Is It Cruel To Crop Great Dane Ears?
The answer to this question is controversial. Some people believe that ear cropping is cruel, while others do not think it is a big deal. There are pros and cons to cropping a Great Dane’s ears. Therefore, it is important to educate yourself on the topic before making a decision.
This is often seen as cruel if a Great Dane’s ears are being cropped for purely cosmetic reasons. However, if the ears are being cropped for medical or practical reasons, such as to improve hearing or protect them while hunting, it is not considered cruel.
The main argument against ear cropping is that it is unnecessary and painful for the dog. In addition, many people see it as mutilation. They believe it serves no purpose other than to make the dog look “tough” or “threatening.”
When a Great Dane gets their ears cropped, it can cause trauma and sensitivity and reduce some of the ears’ natural functions. However, it is also important to remember that ear cropping is an elective surgery that is not required for the dog’s health or well-being.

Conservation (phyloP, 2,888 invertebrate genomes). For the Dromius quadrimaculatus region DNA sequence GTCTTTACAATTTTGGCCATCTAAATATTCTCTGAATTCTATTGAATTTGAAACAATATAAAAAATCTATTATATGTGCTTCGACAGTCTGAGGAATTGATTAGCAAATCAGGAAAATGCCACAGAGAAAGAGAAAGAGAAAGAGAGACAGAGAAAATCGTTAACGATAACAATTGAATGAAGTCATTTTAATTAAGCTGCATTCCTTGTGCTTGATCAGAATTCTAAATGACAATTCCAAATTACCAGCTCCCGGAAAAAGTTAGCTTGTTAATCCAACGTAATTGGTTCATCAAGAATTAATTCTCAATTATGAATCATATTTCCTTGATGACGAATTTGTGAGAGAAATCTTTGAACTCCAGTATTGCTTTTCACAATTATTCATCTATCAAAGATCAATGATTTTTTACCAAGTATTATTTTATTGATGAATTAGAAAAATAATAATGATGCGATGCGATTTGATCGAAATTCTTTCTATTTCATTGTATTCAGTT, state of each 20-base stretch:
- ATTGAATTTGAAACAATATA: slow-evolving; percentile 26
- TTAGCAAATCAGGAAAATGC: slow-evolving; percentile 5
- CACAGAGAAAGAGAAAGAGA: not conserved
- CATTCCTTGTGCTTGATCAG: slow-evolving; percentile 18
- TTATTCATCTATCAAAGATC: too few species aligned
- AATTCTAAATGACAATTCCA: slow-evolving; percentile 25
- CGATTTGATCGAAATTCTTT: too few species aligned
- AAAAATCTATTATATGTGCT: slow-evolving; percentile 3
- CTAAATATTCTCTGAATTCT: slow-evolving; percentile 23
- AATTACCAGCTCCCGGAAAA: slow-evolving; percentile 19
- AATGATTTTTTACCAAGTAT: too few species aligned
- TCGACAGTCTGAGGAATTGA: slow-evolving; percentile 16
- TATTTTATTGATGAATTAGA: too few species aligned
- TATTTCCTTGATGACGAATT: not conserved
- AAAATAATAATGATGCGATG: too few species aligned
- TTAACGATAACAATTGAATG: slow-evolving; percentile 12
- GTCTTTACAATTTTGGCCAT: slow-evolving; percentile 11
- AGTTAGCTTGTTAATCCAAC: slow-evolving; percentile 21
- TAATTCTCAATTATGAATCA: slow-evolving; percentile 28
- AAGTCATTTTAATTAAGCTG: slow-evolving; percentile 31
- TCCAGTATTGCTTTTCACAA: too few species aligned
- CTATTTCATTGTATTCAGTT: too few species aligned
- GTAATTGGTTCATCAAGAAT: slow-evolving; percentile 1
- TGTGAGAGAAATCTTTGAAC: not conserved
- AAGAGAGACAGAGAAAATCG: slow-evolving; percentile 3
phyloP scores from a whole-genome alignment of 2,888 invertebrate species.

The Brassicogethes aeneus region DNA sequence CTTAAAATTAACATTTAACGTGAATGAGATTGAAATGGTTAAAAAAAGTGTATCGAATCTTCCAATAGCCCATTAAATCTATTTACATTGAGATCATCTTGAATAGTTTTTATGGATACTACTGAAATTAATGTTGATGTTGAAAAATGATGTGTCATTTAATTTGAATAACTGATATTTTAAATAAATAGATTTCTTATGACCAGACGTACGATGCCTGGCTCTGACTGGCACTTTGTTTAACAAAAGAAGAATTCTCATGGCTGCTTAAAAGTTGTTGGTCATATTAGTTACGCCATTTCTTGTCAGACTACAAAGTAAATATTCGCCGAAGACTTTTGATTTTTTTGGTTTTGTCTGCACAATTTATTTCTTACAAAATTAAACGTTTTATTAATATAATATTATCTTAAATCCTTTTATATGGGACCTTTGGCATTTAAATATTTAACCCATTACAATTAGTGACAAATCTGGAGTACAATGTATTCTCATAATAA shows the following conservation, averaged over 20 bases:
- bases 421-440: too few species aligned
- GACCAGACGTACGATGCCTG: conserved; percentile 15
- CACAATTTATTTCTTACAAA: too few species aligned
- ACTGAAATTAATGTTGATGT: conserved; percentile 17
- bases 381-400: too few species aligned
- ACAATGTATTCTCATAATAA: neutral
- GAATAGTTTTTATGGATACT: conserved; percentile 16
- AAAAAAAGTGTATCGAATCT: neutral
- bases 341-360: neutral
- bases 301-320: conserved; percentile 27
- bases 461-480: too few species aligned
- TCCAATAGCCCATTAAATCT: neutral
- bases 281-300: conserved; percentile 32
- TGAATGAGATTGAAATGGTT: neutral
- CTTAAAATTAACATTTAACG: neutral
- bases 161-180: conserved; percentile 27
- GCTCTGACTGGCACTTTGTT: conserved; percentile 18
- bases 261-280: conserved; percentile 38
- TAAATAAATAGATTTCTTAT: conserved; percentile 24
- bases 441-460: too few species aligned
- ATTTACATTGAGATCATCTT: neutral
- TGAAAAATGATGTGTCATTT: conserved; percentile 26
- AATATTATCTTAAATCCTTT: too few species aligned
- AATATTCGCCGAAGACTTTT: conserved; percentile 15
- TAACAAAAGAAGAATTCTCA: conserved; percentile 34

So when it comes to answering ethical questions about whether or not ear cropping is cruel, it really comes down to the reason for the cropping and personal opinion.
Great Dane Ear Cropping Procedure: How Is Cropping Done?
The Great Dane ear cropping procedure is usually done when the dog is between seven and twelve weeks old.
The vet will start by putting the dog under anesthesia. Then, they’ll clean and disinfect the area before making an incision on the edge of the ear. Once that’s done, they can begin to remove any excess skin.
After achieving the desired shape, the vet will stitch up the ear. The process usually takes thirty minutes to an hour, depending on the vet’s experience with ear cropping.
How Long Does Ear Cropping Take To Heal?
The incision on the ears heals fairly quickly. However, it takes about two weeks for the scabs to fall off and for the stitches to be removed.
Cartilage takes longer to heal than other tissue, so it can take several months for ears to fully recover. Some people will tape their ears to help the cartilage heal in an upright position.
How Much Does Ear Cropping Cost?
The cost of ear cropping will depend on a few factors, such as the vet you use, the location, and whether or not both ears are being done simultaneously.
Generally, you can expect to pay anywhere from $300 to $700 for the procedure.
Some breeders include ear cropping in the puppy’s price, while others will charge an additional fee. So it is important to ask about this before you make your purchase.
Great Dane Ear Cleaning After Cropping
After the Great Dane ear cropping procedure is complete, it is important to clean your dog’s ears regularly and watch for any signs of infection.